Induced pluripotent stem cells (iPSC) represent a major breakthrough in stem cell research, cell therapy, and regenerative medicine. iPSC have immediate applications in modeling diseases, such as amyotrophic lateral sclerosis, and testing drugs on differentiated human cells in vitro. There is also a growing body of evidence that demonstrates efficacy of iPSC-derived neural progenitor cells in preclinical stroke models in the rodent. Unlike other types of cells such as mesenchymal stem cells that work by immunomodulatory and trophic effects, iPSC work by both “cell replacement” and trophic effects on surrounding tissue. The future clinical use of iPSC-based therapy in regenerative medicine and specifically stroke is still years away and will require overcoming some remaining hurdles. These include the need for safe, nongenomic integrative reprogramming methods to remove the risk of tumor development, choosing the optimal iPSC-derived neural progenitors to transplant, determining the ideal routes, timing, and doses of cell transplantation, and developing good manufacturing practices (GMP) to safely expand and maintain the cells for clinical use. While both autologous and allogeneic transplantations are options, feasibility, cost, and scalability will make allogeneic transplantation the more likely approach.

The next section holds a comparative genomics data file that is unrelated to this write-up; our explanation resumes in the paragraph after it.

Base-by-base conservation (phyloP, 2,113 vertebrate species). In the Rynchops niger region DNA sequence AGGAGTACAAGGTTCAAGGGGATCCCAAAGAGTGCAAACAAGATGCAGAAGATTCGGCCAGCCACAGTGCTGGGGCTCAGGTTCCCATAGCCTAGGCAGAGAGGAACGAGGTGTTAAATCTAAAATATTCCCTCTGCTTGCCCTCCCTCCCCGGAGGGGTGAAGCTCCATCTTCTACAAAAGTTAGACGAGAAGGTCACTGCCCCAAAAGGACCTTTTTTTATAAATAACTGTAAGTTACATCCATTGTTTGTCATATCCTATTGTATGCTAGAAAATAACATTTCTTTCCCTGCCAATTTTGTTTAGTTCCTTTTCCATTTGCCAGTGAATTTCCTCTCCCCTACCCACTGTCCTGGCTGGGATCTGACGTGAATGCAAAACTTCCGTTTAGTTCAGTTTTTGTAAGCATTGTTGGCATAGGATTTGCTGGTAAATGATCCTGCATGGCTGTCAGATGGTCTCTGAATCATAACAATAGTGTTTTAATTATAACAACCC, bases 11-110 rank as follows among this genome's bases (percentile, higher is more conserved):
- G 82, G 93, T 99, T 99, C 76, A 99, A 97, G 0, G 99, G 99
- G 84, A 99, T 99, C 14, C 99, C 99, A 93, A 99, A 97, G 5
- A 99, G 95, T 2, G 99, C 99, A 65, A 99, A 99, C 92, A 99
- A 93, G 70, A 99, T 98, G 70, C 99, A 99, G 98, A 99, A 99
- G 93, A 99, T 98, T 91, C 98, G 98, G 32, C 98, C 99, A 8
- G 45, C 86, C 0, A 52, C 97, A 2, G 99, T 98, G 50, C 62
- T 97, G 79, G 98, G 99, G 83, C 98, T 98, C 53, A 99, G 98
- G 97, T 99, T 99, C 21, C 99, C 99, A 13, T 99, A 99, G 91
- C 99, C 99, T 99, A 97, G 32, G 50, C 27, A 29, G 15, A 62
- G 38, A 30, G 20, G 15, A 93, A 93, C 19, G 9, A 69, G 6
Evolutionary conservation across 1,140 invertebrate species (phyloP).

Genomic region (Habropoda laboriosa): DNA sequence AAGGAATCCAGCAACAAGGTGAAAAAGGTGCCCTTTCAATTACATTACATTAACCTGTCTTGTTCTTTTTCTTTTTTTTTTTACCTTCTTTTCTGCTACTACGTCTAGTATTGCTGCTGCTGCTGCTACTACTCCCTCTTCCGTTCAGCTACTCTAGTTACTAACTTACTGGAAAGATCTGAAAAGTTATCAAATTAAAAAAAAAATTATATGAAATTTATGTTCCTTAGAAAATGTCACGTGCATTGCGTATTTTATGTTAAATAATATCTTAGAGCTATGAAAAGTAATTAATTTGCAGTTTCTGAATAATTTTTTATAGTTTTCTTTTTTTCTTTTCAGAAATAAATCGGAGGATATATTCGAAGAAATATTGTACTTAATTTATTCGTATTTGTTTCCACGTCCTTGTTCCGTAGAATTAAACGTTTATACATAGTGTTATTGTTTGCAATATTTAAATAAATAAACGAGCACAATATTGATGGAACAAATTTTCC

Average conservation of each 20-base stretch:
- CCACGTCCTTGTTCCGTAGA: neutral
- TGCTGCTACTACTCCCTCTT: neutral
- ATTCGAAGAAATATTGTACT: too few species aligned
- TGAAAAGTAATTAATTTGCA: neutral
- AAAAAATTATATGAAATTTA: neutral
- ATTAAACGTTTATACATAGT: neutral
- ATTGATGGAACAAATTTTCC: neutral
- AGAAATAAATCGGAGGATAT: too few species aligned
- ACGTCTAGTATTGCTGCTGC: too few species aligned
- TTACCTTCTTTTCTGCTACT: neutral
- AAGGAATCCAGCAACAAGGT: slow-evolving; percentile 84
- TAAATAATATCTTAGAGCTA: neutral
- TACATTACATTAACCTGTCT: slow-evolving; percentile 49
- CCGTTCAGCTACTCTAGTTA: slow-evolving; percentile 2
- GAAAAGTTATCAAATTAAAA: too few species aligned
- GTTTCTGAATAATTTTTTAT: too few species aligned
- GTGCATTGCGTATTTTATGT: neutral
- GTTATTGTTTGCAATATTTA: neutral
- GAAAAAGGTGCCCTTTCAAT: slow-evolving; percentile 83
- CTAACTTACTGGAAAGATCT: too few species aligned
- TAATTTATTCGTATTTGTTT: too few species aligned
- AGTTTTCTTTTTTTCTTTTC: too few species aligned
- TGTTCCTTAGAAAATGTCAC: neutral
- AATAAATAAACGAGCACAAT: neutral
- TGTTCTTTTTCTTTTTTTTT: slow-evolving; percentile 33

ASJC Scopus subject areas
- Biochemistry, Genetics and Molecular Biology(all)